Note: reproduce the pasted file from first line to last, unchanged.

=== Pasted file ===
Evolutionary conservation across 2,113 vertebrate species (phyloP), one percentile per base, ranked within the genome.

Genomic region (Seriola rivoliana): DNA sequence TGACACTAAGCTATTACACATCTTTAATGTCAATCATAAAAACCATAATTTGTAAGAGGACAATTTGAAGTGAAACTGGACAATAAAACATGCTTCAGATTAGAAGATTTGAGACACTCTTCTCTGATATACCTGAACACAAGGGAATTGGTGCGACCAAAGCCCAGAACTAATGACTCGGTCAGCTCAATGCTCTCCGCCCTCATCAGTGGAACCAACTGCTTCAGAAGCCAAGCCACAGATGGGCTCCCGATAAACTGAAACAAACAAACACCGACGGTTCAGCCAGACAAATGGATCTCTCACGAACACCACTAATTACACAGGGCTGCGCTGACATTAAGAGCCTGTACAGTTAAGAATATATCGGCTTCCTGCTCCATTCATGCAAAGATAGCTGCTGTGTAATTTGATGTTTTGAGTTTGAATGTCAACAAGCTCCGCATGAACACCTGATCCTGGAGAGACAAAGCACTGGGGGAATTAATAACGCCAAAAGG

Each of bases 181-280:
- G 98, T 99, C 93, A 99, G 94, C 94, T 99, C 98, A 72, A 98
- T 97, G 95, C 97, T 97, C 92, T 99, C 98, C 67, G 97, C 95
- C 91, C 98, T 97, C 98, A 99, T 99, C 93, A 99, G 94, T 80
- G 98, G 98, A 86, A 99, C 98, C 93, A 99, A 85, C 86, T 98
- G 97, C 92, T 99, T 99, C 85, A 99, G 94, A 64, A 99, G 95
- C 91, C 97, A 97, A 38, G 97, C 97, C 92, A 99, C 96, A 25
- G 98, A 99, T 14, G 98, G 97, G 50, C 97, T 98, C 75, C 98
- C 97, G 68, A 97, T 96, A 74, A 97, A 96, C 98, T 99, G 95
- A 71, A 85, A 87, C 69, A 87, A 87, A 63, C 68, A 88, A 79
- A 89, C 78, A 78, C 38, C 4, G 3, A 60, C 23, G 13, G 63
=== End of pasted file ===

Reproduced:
Evolutionary conservation across 2,113 vertebrate species (phyloP), one percentile per base, ranked within the genome.

Genomic region (Seriola rivoliana): DNA sequence TGACACTAAGCTATTACACATCTTTAATGTCAATCATAAAAACCATAATTTGTAAGAGGACAATTTGAAGTGAAACTGGACAATAAAACATGCTTCAGATTAGAAGATTTGAGACACTCTTCTCTGATATACCTGAACACAAGGGAATTGGTGCGACCAAAGCCCAGAACTAATGACTCGGTCAGCTCAATGCTCTCCGCCCTCATCAGTGGAACCAACTGCTTCAGAAGCCAAGCCACAGATGGGCTCCCGATAAACTGAAACAAACAAACACCGACGGTTCAGCCAGACAAATGGATCTCTCACGAACACCACTAATTACACAGGGCTGCGCTGACATTAAGAGCCTGTACAGTTAAGAATATATCGGCTTCCTGCTCCATTCATGCAAAGATAGCTGCTGTGTAATTTGATGTTTTGAGTTTGAATGTCAACAAGCTCCGCATGAACACCTGATCCTGGAGAGACAAAGCACTGGGGGAATTAATAACGCCAAAAGG

Each of bases 181-280:
- G 98, T 99, C 93, A 99, G 94, C 94, T 99, C 98, A 72, A 98
- T 97, G 95, C 97, T 97, C 92, T 99, C 98, C 67, G 97, C 95
- C 91, C 98, T 97, C 98, A 99, T 99, C 93, A 99, G 94, T 80
- G 98, G 98, A 86, A 99, C 98, C 93, A 99, A 85, C 86, T 98
- G 97, C 92, T 99, T 99, C 85, A 99, G 94, A 64, A 99, G 95
- C 91, C 97, A 97, A 38, G 97, C 97, C 92, A 99, C 96, A 25
- G 98, A 99, T 14, G 98, G 97, G 50, C 97, T 98, C 75, C 98
- C 97, G 68, A 97, T 96, A 74, A 97, A 96, C 98, T 99, G 95
- A 71, A 85, A 87, C 69, A 87, A 87, A 63, C 68, A 88, A 79
- A 89, C 78, A 78, C 38, C 4, G 3, A 60, C 23, G 13, G 63